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The guidelines suggesting how the police should deal with speeding matters are set by the National Police Chiefs’ Council (NPCC) and is invariably followed by all forces in England and Wales. It is here:

 

https://www.npcc.police.uk/2018 FOI/Operations/030 18 Speed Enforcement Guidance.pdf

 

You will see on page 8 a table. Unfortunately for you, 50mph is the speed at which a fixed penalty (FP) is no longer offered and court action begins. It is not unheard of for a FP to be offered at 50mph but it is unusual.

 

Since you have been told the matter is going to court, the next thing you will receive is a “Single Justice Procedure Notice” and this may take up to six months to arrive.

 

The police have six months in which to begin court proceedings and in many areas they take all of that. You will given three options:

(1) To plead guilty and have the matter heard by a Single Justice;

(2) To plead guilty and ask for a hearing in the normal Magistrates’ Court;

(3) Plead Not Guilty.

 

Obviously pleading Not Guilty is not an option for you (unless you fancy a very expensive day out).

 

So it really depends which of (1) or (2) you want to go for. The penalties will be the same: the sentencing guidelines and costs asked for are identical wherever the case is heard. The Magistrates’ sentencing guidelines are here:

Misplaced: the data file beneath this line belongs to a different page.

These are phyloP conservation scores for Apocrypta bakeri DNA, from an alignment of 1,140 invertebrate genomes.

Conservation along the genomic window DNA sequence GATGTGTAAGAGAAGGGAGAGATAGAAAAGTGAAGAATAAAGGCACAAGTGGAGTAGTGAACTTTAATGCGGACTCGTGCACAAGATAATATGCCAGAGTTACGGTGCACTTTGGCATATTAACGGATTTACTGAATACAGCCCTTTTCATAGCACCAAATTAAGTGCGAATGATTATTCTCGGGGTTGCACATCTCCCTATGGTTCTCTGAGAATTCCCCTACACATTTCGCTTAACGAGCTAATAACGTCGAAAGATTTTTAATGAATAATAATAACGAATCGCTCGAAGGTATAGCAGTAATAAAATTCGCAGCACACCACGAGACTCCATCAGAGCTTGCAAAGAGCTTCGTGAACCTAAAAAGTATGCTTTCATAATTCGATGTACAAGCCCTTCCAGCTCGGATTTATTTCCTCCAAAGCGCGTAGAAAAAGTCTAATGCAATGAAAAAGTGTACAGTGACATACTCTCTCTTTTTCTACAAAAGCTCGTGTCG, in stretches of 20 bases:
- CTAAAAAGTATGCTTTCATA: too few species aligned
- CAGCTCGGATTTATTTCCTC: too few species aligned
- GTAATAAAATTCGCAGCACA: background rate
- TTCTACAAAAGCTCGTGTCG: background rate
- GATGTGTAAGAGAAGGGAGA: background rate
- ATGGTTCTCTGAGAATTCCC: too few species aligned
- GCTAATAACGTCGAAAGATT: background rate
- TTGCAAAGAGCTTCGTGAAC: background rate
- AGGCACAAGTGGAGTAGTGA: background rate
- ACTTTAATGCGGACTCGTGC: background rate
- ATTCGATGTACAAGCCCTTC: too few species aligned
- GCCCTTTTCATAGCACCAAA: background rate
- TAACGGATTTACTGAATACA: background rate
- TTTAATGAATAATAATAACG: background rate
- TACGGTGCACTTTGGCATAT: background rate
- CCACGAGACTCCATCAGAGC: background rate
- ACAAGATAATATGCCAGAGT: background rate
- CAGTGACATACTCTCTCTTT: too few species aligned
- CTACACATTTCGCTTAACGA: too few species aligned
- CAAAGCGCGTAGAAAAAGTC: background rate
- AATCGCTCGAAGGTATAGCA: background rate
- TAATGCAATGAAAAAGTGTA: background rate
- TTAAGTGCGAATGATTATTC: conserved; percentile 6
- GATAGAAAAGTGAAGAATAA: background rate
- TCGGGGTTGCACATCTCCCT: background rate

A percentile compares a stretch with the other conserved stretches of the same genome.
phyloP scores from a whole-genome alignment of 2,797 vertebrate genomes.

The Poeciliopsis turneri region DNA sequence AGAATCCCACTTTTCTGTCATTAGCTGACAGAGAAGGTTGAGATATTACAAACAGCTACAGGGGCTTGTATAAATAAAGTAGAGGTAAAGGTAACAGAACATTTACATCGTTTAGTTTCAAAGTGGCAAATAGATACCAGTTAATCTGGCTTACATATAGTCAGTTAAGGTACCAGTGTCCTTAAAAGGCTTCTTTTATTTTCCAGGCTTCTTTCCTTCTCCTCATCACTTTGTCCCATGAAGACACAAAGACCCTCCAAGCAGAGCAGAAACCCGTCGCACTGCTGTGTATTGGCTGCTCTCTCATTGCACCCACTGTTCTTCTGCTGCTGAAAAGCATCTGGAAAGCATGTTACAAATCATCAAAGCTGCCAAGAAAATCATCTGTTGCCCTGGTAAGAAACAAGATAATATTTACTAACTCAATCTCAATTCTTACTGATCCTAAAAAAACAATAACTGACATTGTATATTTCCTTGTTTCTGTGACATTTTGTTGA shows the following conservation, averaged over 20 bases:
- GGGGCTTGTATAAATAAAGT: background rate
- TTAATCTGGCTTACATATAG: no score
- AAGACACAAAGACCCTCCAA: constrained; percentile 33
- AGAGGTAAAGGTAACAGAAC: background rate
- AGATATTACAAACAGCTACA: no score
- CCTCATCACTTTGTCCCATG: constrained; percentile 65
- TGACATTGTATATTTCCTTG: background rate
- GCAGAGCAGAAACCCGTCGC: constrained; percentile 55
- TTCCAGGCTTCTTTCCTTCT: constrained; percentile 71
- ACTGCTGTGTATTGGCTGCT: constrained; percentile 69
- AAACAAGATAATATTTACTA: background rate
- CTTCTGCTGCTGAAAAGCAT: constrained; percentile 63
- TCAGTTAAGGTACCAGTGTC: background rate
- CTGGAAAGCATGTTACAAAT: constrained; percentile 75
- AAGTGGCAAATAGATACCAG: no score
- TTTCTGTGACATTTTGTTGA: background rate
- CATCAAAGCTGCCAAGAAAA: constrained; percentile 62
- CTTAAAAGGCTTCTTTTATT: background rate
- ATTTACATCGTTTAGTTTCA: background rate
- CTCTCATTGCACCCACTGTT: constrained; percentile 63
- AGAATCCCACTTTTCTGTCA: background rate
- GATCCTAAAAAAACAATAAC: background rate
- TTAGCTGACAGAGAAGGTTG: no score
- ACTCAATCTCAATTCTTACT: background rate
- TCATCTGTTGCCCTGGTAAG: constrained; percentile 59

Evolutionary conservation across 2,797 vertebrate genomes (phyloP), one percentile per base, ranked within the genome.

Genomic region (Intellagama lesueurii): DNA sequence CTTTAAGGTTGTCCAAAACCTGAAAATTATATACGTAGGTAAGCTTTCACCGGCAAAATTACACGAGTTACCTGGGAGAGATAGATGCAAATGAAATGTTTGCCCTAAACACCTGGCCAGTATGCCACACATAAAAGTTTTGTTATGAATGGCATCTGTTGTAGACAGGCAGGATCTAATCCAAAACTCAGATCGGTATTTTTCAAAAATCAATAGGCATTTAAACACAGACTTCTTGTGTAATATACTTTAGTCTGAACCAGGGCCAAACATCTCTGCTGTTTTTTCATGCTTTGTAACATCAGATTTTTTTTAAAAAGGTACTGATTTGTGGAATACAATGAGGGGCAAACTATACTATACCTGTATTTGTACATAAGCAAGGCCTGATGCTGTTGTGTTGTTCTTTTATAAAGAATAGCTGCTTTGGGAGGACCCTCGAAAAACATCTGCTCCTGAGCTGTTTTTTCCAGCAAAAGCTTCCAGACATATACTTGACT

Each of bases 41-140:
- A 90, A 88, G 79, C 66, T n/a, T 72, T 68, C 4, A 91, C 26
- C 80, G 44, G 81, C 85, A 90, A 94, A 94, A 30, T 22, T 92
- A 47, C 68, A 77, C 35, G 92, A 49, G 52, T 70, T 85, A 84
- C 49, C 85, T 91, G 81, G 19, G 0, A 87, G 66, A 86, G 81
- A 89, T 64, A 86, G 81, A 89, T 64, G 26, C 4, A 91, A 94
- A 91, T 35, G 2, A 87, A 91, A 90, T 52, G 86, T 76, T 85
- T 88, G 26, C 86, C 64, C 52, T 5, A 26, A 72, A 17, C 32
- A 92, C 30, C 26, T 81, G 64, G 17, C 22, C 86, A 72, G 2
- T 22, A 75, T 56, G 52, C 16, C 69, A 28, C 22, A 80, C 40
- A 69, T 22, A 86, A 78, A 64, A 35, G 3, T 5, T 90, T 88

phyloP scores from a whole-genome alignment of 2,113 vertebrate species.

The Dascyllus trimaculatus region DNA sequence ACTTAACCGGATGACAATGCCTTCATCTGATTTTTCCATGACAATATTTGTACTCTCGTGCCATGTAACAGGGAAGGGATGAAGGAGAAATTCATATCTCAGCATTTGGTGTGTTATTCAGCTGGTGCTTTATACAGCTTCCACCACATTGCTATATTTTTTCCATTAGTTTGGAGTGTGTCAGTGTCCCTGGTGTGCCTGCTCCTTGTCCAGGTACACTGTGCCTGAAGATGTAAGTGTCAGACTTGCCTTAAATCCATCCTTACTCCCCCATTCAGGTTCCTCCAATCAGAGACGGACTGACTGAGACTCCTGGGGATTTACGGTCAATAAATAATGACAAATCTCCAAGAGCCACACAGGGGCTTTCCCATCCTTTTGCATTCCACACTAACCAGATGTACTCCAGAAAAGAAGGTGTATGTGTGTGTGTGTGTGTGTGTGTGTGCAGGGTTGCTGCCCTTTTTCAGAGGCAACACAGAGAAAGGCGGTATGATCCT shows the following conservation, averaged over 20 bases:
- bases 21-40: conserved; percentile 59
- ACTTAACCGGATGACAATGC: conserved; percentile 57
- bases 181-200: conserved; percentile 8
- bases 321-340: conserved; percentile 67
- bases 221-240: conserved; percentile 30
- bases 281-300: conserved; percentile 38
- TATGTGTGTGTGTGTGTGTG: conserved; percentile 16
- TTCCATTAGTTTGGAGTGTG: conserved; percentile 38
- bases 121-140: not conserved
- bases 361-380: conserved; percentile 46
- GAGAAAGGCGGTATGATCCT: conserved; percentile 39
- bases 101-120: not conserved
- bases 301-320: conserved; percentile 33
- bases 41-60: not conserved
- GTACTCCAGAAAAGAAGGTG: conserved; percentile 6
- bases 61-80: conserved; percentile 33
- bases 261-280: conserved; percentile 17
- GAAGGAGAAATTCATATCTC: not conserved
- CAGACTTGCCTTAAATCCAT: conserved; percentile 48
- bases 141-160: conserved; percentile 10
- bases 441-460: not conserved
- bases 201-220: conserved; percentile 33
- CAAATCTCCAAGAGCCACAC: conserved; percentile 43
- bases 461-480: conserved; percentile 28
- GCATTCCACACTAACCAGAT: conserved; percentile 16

Speeding (Revised 2017) – Sentencing (sentencingcouncil.org.uk)

 

Sentencing for speeding is quite prescriptive and it is unusual for there to be any mitigating circumstances which will cause the court to depart from the guidelines. The circumstances you describe are certainly not among them. You exceeded the limit by a considerable margin and from your description the court will simply assume you became impatient.

 

As bazza suggests, if anything, the action you took (to overtake horses at quite a speed) aggravates the offence. So the guidelines are almost certain to be followed.

 

This will see you pay a fine of a week’s net income, reduced by a third for your guilty plea (so 66% of a week’s income). You will also pay £85 in prosecution costs and a “Victim Surcharge” of 10% of the fine (subject to a minimum of £34). The guidelines suggest a short ban of up to 28 days or 4-6 points. The most likely outcome on that score is six points.

 

Where you have the matter dealt with is up to you. If you agree to the SJ route you will not have to attend (in fact you cannot attend – the case will be heard by a single Magistrate sitting in an office with a Legal Advisor).

 

You will be given the opportunity to provide any explanation for the offence in writing when you respond to the SJPN. If you opt for a court appearance you can tell the court anything you want to in person. My view is least said the better because overtaking horses at high speed is not something the court will see as mitigation.

 

It is unfortunate that there is a huge jump in the penalty once an offence is serious enough for court action but that’s how it is. If you had been reported at 49mph you would have been almost guaranteed £100 and three points.

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Magistrates will take into account the Highway Code so be aware of what Rule 214 says about driving slowly when overtaking animals

 

Rule 214

Animals. When passing animals, drive slowly. Give them plenty of room and be ready to stop. Do not scare animals by sounding your horn, revving your engine or accelerating rapidly once you have passed them. Look out for animals being led, driven or ridden on the road and take extra care. Keep your speed down at bends and on narrow country roads. If a road is blocked by a herd of animals, stop and switch off your engine until they have left the road. Watch out for animals on unfenced roads.